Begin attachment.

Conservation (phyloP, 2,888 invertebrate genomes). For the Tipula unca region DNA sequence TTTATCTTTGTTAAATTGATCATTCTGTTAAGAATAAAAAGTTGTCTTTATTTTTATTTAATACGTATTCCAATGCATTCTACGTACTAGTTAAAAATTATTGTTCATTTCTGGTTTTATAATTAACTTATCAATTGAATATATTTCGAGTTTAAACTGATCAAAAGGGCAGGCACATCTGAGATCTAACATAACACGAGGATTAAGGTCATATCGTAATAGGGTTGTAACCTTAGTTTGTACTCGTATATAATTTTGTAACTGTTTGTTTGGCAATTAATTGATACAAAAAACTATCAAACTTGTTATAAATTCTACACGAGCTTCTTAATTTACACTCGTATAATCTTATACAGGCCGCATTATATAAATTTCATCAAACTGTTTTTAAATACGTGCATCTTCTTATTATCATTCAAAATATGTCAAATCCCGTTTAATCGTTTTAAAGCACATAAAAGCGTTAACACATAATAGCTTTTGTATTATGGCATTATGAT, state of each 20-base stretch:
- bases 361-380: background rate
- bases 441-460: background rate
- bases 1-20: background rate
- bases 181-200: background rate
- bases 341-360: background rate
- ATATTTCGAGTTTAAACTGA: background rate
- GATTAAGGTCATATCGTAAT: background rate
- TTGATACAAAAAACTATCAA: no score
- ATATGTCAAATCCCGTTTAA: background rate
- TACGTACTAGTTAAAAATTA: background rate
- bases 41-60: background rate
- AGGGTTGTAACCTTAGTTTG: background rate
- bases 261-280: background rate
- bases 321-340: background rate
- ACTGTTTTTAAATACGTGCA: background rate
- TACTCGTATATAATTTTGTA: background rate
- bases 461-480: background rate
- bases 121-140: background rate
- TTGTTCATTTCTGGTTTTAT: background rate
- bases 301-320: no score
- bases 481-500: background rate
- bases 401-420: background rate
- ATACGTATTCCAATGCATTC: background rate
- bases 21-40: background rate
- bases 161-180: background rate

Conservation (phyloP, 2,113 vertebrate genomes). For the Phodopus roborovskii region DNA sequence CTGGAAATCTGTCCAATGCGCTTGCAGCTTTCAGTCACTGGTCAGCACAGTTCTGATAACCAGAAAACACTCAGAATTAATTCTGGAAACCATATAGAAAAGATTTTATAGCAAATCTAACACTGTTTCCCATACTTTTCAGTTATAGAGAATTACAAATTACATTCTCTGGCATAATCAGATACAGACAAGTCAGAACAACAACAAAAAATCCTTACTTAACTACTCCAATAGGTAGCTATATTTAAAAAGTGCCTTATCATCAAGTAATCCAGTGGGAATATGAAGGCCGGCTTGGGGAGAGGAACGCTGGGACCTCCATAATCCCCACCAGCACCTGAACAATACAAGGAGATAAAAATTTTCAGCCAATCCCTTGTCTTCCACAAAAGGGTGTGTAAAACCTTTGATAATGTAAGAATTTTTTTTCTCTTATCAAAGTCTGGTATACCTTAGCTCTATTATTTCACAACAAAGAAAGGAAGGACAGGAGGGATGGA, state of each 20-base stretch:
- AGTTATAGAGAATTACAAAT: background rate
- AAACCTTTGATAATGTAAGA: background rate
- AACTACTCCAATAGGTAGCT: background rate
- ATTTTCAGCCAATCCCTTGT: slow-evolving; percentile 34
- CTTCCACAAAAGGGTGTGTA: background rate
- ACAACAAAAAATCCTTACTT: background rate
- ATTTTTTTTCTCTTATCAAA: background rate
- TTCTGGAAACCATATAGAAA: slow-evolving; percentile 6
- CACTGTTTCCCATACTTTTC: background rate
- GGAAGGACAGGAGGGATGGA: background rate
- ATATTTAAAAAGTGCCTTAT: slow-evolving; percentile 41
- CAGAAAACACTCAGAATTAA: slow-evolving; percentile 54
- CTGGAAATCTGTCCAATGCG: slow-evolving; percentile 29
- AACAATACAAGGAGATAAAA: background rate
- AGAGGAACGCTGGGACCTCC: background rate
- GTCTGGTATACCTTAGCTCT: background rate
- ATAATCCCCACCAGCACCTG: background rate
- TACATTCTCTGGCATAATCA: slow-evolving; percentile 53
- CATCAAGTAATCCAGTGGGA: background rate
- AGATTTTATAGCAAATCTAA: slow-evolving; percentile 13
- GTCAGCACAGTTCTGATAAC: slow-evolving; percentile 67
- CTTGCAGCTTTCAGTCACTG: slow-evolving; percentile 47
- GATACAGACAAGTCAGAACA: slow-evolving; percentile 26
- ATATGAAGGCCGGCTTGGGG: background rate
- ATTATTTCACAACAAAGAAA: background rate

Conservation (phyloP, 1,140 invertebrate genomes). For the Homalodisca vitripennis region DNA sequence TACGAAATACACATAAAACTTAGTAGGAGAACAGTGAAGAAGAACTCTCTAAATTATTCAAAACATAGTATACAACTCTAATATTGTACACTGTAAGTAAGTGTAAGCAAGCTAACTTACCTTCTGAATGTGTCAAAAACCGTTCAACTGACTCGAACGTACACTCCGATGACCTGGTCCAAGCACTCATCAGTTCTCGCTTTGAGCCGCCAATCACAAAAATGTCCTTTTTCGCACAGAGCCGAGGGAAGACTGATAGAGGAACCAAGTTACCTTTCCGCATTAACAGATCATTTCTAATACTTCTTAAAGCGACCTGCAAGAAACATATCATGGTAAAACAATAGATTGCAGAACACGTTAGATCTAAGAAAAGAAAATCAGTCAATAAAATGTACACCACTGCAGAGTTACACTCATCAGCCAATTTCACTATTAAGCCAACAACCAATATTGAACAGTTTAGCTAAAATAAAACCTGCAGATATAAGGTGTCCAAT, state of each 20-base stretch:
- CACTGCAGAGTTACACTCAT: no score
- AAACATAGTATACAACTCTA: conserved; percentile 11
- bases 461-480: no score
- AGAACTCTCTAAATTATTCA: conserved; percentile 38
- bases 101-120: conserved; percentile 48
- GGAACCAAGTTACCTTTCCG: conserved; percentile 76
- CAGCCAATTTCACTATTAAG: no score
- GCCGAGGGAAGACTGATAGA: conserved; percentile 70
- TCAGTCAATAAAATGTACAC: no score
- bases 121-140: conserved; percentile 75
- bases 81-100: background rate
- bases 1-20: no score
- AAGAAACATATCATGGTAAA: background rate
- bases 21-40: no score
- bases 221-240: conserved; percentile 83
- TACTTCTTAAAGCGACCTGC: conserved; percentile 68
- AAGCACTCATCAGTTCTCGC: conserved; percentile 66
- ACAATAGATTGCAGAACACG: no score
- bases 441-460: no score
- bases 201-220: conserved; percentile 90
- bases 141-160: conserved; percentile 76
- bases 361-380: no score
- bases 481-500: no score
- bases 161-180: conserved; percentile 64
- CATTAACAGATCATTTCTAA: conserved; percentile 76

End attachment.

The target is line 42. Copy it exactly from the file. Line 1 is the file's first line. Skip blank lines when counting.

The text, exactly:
- AGAGGAACGCTGGGACCTCC: background rate